Role of Longevity Regulatory Pathways in Age-dependent Macro-molecular Damage in Yeast The identification of the genes and pathways that regulate the life span in simple model organisms has been invaluable to the initial understanding of the mechanisms of aging in mammals. The systems biology and genetics studies proposed in this application will help define the role of various signal transduction genes and pathways in the regulation of aging and resistance to the damage caused by various stresses in the unicellular eukaryote S. cerevisiae. These pathways are centered around the Ras and Sch9 proteins, which are conserved from yeast to humans, and are implicated in cancer and other diseases. The proposed studies will: 1) shed light on the fundamental molecular mechanisms responsible for the effects of previously identified pro-aging genes including RAS2 and SCH9, 2) investigate novel molecules, genes, and pathways that affect aging and resistance to damage and that may be conserved from yeast to humans, 3) develop a novel paradigm to study aging, that is simpler and more directly relevant to aging in mammals, 4) investigate the anti-aging molecular mechanisms of calorie restriction, which appear to be conserved from yeast to mammals. The proposed studies will contribute to the description of the fundamental mechanisms of aging and also to the identification of novel genes and pathways that can protect against human diseases.
We propose to study the age-dependent macro-molecular damage in yeast. The studies proposed in this application will help elucidate the complex relationship between nutrients, conserved pro- aging signaling pathways, oxidative stress, DNA mutagenesis and protein homeostasis, and mitochondrial function during aging.
|Longo, Valter D; Panda, Satchidananda (2016) Fasting, Circadian Rhythms, and Time-Restricted Feeding in Healthy Lifespan. Cell Metab 23:1048-59|
|Mirzaei, Hamed; Raynes, Rachel; Longo, Valter D (2016) The conserved role of protein restriction in aging and disease. Curr Opin Clin Nutr Metab Care 19:74-9|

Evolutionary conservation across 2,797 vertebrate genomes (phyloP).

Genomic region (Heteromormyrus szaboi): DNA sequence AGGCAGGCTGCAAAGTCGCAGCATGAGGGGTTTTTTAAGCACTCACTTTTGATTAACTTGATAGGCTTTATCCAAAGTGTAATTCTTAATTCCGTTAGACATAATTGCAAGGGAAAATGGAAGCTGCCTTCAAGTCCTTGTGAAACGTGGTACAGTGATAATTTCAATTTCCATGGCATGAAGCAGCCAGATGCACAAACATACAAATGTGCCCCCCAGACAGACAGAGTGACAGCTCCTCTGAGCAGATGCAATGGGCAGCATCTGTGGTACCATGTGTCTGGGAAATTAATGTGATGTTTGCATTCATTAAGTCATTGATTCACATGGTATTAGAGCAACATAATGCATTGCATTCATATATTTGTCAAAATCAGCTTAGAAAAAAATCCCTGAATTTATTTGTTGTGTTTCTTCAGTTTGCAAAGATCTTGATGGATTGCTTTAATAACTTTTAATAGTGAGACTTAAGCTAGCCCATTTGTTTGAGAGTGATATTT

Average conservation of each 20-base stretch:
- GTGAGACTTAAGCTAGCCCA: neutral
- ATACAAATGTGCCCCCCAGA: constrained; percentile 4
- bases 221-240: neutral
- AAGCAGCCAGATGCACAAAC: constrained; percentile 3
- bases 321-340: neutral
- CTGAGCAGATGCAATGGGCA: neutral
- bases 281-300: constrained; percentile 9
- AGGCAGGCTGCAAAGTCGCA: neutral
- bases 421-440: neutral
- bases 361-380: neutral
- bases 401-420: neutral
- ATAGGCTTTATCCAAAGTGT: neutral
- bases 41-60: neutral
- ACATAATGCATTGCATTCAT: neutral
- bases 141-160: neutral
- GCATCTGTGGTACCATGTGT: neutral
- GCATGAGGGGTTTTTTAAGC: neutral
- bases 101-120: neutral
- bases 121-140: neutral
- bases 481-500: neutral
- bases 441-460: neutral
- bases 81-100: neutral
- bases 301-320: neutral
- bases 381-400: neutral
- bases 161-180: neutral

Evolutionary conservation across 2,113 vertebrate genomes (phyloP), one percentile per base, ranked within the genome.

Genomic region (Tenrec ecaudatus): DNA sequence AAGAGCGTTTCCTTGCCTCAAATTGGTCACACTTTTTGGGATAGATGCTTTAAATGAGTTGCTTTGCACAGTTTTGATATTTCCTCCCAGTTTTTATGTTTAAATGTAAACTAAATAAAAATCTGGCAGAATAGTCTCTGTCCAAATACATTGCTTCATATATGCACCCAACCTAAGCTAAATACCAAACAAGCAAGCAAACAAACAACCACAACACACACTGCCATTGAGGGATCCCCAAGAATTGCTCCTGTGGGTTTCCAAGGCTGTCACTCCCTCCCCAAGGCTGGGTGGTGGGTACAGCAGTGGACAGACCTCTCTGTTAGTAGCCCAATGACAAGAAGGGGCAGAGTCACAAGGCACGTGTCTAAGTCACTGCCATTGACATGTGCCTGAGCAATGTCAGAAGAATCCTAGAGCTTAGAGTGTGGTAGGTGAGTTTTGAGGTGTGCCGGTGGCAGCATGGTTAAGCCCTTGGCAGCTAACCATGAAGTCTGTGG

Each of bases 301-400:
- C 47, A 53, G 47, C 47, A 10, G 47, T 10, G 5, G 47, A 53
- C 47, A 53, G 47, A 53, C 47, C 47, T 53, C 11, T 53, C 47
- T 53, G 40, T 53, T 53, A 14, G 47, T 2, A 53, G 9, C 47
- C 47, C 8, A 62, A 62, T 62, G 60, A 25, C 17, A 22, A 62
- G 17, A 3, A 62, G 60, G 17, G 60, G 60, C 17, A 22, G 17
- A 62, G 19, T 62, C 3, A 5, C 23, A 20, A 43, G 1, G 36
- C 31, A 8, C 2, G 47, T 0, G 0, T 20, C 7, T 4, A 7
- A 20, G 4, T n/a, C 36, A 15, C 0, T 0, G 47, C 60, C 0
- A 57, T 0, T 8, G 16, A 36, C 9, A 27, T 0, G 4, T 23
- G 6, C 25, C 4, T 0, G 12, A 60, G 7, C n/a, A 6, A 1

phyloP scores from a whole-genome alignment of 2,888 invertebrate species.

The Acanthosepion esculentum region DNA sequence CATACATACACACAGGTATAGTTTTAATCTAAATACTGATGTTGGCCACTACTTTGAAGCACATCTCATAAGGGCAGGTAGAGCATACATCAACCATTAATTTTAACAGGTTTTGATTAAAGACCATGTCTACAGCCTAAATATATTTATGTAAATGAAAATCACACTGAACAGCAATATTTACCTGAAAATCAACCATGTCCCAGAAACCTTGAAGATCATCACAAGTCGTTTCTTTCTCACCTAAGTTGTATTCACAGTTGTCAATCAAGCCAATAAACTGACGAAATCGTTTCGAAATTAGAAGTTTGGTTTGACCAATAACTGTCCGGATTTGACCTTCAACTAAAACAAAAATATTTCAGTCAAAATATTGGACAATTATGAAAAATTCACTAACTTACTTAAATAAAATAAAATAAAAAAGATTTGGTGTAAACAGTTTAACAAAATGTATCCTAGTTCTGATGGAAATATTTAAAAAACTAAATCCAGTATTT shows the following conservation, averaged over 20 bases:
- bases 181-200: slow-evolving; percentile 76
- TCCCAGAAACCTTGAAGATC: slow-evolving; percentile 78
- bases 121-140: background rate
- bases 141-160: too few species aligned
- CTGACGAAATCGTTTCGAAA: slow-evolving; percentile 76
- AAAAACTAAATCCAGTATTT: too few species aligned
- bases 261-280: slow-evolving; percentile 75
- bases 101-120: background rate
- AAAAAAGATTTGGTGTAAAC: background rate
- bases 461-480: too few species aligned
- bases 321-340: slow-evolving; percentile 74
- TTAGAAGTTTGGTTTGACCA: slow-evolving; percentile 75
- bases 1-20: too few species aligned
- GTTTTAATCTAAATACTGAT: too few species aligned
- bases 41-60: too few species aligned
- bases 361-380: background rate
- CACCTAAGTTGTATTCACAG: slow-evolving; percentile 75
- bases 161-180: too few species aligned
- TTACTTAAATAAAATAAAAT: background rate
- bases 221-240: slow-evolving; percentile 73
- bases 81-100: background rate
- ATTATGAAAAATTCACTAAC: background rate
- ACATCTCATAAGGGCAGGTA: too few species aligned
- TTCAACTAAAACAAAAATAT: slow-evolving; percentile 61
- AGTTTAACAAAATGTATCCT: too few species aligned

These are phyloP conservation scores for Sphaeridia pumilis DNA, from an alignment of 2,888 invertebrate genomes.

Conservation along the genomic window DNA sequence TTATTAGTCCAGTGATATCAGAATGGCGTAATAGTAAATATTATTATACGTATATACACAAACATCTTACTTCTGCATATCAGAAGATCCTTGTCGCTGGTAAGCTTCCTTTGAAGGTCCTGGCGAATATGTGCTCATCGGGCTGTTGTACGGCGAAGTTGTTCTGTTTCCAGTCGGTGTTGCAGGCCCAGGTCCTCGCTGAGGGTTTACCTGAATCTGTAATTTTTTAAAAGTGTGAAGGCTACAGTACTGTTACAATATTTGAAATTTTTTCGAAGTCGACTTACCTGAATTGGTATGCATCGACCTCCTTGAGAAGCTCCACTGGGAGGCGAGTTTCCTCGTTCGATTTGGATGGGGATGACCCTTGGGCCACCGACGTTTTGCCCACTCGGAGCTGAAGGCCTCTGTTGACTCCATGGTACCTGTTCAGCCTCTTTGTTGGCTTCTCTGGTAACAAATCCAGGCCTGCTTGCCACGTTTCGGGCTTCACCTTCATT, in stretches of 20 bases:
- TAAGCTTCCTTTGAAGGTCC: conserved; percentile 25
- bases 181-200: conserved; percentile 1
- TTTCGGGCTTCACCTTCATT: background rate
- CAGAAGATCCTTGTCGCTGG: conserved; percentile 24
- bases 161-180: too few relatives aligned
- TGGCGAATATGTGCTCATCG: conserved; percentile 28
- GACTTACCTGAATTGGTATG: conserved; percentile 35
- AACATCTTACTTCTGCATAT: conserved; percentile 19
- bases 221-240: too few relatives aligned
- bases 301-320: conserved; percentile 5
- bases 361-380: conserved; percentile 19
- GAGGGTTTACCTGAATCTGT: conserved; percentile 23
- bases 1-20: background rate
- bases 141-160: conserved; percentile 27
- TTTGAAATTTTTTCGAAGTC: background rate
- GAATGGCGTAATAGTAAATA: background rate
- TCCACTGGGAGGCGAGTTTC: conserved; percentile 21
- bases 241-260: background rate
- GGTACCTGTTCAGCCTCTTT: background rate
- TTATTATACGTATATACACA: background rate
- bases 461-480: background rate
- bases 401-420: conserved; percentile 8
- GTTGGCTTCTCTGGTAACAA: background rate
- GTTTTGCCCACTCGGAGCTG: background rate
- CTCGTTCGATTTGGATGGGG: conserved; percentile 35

|Choi, In Young; Piccio, Laura; Childress, Patra et al. (2016) A Diet Mimicking Fasting Promotes Regeneration and Reduces Autoimmunity and Multiple Sclerosis Symptoms. Cell Rep 15:2136-46|
|Longo, Valter D; Antebi, Adam; Bartke, Andrzej et al. (2015) Interventions to Slow Aging in Humans: Are We Ready? Aging Cell 14:497-510|
|Shim, Hong Seok; Wei, Min; Brandhorst, Sebastian et al. (2015) Starvation promotes REV1 SUMOylation and p53-dependent sensitization of melanoma and breast cancer cells. Cancer Res 75:1056-67|
|Brandhorst, Sebastian; Choi, In Young; Wei, Min et al. (2015) A Periodic Diet that Mimics Fasting Promotes Multi-System Regeneration, Enhanced Cognitive Performance, and Healthspan. Cell Metab 22:86-99|
|Block, Keith I; Gyllenhaal, Charlotte; Lowe, Leroy et al. (2015) Designing a broad-spectrum integrative approach for cancer prevention and treatment. Semin Cancer Biol 35 Suppl:S276-304|
|Mirzaei, Hamed; Longo, Valter D (2014) Acetyl-CoA synthetase is a conserved regulator of autophagy and life span. Cell Metab 19:555-7|
|Hu, Jia; Wei, Min; Mirzaei, Hamed et al. (2014) Tor-Sch9 deficiency activates catabolism of the ketone body-like acetic acid to promote trehalose accumulation and longevity. Aging Cell 13:457-67|
|Levine, Morgan E; Suarez, Jorge A; Brandhorst, Sebastian et al. (2014) Low protein intake is associated with a major reduction in IGF-1, cancer, and overall mortality in the 65 and younger but not older population. Cell Metab 19:407-17|
Showing the most recent 10 out of 51 publications